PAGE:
‘Who, then, in law, is my neighbour?’

In his appeal, Der argued that property owners should have a duty of care to the people walking past their homes.

Although dozens of judges have considered similar situations, the B.C. Appeal Court became the first to conduct a legal test specifically designed to test the limits of legal responsibility between individuals.


Lord James Atkin is credited with coming up with the ‘neighbour principle’ that explored the liability strangers have to each other for ‘acts or omissions’ that might do them harm. (Wikipedia)


The ruling cites the so-called neighbour principle established in 1932 by the British House of Lords in what’s widely known as the “snail in the bottle case” — because it began with a Scottish woman who sued when she was shocked and sickened after finding a decomposed snail at the bottom of her bottle of ginger beer.

“You must take reasonable care to avoid acts or omissions which you can reasonably foresee would be likely to injure your neighbour,” Lord James Atkin said at the time.

“Who, then, in law, is my neighbour? The answer seems to be persons who are so closely and directly affected by my act that I ought reasonably to have them in contemplation as being affected when I am directing my mind to the acts or omissions which are called in question.”

The B.C. Appeal Court judges found no reason to fault the widely cited logic of a judge who considered the “neighbour principle” in relation to snow clearing in 2000 in the case of a woman who fell on a sidewalk north of Toronto.

“It would stretch it too far if it was applied in the circumstances of this case. A homeowner has a duty to ensure that his or her own property is maintained in a reasonable condition so that persons entering the property are not injured,” the judge in that case said.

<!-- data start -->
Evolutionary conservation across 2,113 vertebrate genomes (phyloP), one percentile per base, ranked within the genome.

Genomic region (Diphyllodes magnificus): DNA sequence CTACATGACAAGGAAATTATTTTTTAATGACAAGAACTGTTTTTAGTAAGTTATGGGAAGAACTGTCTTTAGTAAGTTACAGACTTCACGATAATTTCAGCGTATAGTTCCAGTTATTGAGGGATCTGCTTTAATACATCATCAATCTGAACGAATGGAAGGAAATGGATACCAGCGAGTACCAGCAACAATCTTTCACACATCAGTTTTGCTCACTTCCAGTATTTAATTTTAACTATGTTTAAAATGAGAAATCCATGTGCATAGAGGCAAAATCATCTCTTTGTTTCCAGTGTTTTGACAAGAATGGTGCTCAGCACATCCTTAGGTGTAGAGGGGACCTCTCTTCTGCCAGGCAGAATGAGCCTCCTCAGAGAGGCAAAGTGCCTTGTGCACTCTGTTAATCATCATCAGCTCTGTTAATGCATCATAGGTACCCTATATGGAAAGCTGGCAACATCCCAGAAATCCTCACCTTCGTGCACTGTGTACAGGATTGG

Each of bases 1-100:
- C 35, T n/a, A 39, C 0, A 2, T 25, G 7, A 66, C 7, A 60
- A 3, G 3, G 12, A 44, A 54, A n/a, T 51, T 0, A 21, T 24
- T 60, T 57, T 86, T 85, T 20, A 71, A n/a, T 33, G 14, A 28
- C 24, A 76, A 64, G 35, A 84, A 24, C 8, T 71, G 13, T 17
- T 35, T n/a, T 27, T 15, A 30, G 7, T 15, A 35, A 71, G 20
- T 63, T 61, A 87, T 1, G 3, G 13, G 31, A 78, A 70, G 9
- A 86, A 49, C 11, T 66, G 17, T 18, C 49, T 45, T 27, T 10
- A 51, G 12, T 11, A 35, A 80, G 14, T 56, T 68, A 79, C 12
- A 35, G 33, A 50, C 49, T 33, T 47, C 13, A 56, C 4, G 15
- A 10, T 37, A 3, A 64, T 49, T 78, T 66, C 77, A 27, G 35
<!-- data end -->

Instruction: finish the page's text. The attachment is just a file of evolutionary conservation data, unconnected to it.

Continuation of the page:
“The snow and ice accumulating on public sidewalks and the potholes on the street in front of the house are the legal responsibility of the municipality, not the adjacent property owner.”

‘Not sufficiently close and direct’

Courts have found exceptions involving business owners who fail to clear a portion of the sidewalk that they effectively use as a corridor to usher customers into their stores.

In that situation, the business becomes an occupier of the public space.

In 2017, Ontario’s Court of Appeal found Starbucks liable for a slice of pavement directly adjacent to a patio entrance.

But B.C.’s Appeal Court judges found “the relationship between a pedestrian and residential property owner is not sufficiently close and direct to make it just and fair to impose a duty of care.”

They found that homeowners are not like managers of cafes or restaurants who actively court customers to walk the sidewalks leading into their businesses.

The case was not appealed — meaning the nation’s top court, the Supreme Court of Canada, will not have the chance to weigh in.